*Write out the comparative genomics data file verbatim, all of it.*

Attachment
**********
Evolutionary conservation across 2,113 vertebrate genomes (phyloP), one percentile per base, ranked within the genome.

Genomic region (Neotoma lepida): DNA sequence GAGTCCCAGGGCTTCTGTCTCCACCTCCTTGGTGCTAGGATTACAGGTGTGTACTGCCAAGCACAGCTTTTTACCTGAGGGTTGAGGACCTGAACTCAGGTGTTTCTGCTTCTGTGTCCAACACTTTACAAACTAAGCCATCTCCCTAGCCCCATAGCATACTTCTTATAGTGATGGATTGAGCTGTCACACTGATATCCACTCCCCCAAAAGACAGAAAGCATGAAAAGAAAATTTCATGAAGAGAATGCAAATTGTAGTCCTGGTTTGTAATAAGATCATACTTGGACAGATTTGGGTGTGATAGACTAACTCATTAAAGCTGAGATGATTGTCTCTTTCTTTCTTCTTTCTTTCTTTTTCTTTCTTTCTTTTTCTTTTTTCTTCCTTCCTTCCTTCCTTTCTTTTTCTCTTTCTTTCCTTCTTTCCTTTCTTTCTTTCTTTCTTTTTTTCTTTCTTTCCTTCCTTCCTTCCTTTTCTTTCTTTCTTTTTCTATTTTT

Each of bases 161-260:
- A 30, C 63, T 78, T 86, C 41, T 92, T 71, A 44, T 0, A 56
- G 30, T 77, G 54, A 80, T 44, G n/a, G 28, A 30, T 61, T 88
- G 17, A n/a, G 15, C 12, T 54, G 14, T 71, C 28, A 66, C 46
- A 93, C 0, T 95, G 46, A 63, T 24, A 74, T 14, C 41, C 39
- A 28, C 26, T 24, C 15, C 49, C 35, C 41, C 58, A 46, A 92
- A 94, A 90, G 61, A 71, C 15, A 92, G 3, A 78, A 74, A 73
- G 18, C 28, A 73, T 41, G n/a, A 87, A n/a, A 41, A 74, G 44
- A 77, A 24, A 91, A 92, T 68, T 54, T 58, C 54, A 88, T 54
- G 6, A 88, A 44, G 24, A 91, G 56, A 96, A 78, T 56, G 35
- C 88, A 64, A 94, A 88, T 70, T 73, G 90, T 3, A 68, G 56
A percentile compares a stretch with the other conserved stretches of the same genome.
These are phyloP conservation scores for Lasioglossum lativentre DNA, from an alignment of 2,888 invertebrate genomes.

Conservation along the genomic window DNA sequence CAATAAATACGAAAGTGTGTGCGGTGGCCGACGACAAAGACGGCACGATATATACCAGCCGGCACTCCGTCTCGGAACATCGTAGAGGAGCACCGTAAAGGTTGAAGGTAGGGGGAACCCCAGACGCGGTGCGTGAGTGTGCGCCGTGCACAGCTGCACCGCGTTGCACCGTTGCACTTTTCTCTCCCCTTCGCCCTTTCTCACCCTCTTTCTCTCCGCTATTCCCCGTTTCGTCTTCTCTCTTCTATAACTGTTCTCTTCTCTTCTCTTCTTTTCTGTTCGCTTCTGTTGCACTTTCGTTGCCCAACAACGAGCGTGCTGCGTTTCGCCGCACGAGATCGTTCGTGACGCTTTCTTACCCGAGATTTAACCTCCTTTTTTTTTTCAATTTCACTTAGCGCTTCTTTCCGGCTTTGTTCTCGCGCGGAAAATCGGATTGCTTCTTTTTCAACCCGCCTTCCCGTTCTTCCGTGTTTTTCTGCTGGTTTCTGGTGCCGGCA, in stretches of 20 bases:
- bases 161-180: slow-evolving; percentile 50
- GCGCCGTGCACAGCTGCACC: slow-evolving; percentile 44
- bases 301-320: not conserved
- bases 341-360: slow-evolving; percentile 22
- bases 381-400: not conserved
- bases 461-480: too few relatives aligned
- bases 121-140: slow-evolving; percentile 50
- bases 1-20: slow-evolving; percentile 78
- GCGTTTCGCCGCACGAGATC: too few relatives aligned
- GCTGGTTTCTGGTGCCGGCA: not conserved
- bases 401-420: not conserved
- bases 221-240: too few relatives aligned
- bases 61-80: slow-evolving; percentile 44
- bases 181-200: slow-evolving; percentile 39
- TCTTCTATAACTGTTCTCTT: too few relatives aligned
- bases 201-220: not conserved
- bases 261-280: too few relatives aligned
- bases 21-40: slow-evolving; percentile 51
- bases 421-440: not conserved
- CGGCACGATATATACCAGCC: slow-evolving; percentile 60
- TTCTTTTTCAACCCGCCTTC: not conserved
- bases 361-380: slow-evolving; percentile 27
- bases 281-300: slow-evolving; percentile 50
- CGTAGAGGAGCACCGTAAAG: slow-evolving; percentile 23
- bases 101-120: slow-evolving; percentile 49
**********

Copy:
Evolutionary conservation across 2,113 vertebrate genomes (phyloP), one percentile per base, ranked within the genome.

Genomic region (Neotoma lepida): DNA sequence GAGTCCCAGGGCTTCTGTCTCCACCTCCTTGGTGCTAGGATTACAGGTGTGTACTGCCAAGCACAGCTTTTTACCTGAGGGTTGAGGACCTGAACTCAGGTGTTTCTGCTTCTGTGTCCAACACTTTACAAACTAAGCCATCTCCCTAGCCCCATAGCATACTTCTTATAGTGATGGATTGAGCTGTCACACTGATATCCACTCCCCCAAAAGACAGAAAGCATGAAAAGAAAATTTCATGAAGAGAATGCAAATTGTAGTCCTGGTTTGTAATAAGATCATACTTGGACAGATTTGGGTGTGATAGACTAACTCATTAAAGCTGAGATGATTGTCTCTTTCTTTCTTCTTTCTTTCTTTTTCTTTCTTTCTTTTTCTTTTTTCTTCCTTCCTTCCTTCCTTTCTTTTTCTCTTTCTTTCCTTCTTTCCTTTCTTTCTTTCTTTCTTTTTTTCTTTCTTTCCTTCCTTCCTTCCTTTTCTTTCTTTCTTTTTCTATTTTT

Each of bases 161-260:
- A 30, C 63, T 78, T 86, C 41, T 92, T 71, A 44, T 0, A 56
- G 30, T 77, G 54, A 80, T 44, G n/a, G 28, A 30, T 61, T 88
- G 17, A n/a, G 15, C 12, T 54, G 14, T 71, C 28, A 66, C 46
- A 93, C 0, T 95, G 46, A 63, T 24, A 74, T 14, C 41, C 39
- A 28, C 26, T 24, C 15, C 49, C 35, C 41, C 58, A 46, A 92
- A 94, A 90, G 61, A 71, C 15, A 92, G 3, A 78, A 74, A 73
- G 18, C 28, A 73, T 41, G n/a, A 87, A n/a, A 41, A 74, G 44
- A 77, A 24, A 91, A 92, T 68, T 54, T 58, C 54, A 88, T 54
- G 6, A 88, A 44, G 24, A 91, G 56, A 96, A 78, T 56, G 35
- C 88, A 64, A 94, A 88, T 70, T 73, G 90, T 3, A 68, G 56
A percentile compares a stretch with the other conserved stretches of the same genome.
These are phyloP conservation scores for Lasioglossum lativentre DNA, from an alignment of 2,888 invertebrate genomes.

Conservation along the genomic window DNA sequence CAATAAATACGAAAGTGTGTGCGGTGGCCGACGACAAAGACGGCACGATATATACCAGCCGGCACTCCGTCTCGGAACATCGTAGAGGAGCACCGTAAAGGTTGAAGGTAGGGGGAACCCCAGACGCGGTGCGTGAGTGTGCGCCGTGCACAGCTGCACCGCGTTGCACCGTTGCACTTTTCTCTCCCCTTCGCCCTTTCTCACCCTCTTTCTCTCCGCTATTCCCCGTTTCGTCTTCTCTCTTCTATAACTGTTCTCTTCTCTTCTCTTCTTTTCTGTTCGCTTCTGTTGCACTTTCGTTGCCCAACAACGAGCGTGCTGCGTTTCGCCGCACGAGATCGTTCGTGACGCTTTCTTACCCGAGATTTAACCTCCTTTTTTTTTTCAATTTCACTTAGCGCTTCTTTCCGGCTTTGTTCTCGCGCGGAAAATCGGATTGCTTCTTTTTCAACCCGCCTTCCCGTTCTTCCGTGTTTTTCTGCTGGTTTCTGGTGCCGGCA, in stretches of 20 bases:
- bases 161-180: slow-evolving; percentile 50
- GCGCCGTGCACAGCTGCACC: slow-evolving; percentile 44
- bases 301-320: not conserved
- bases 341-360: slow-evolving; percentile 22
- bases 381-400: not conserved
- bases 461-480: too few relatives aligned
- bases 121-140: slow-evolving; percentile 50
- bases 1-20: slow-evolving; percentile 78
- GCGTTTCGCCGCACGAGATC: too few relatives aligned
- GCTGGTTTCTGGTGCCGGCA: not conserved
- bases 401-420: not conserved
- bases 221-240: too few relatives aligned
- bases 61-80: slow-evolving; percentile 44
- bases 181-200: slow-evolving; percentile 39
- TCTTCTATAACTGTTCTCTT: too few relatives aligned
- bases 201-220: not conserved
- bases 261-280: too few relatives aligned
- bases 21-40: slow-evolving; percentile 51
- bases 421-440: not conserved
- CGGCACGATATATACCAGCC: slow-evolving; percentile 60
- TTCTTTTTCAACCCGCCTTC: not conserved
- bases 361-380: slow-evolving; percentile 27
- bases 281-300: slow-evolving; percentile 50
- CGTAGAGGAGCACCGTAAAG: slow-evolving; percentile 23
- bases 101-120: slow-evolving; percentile 49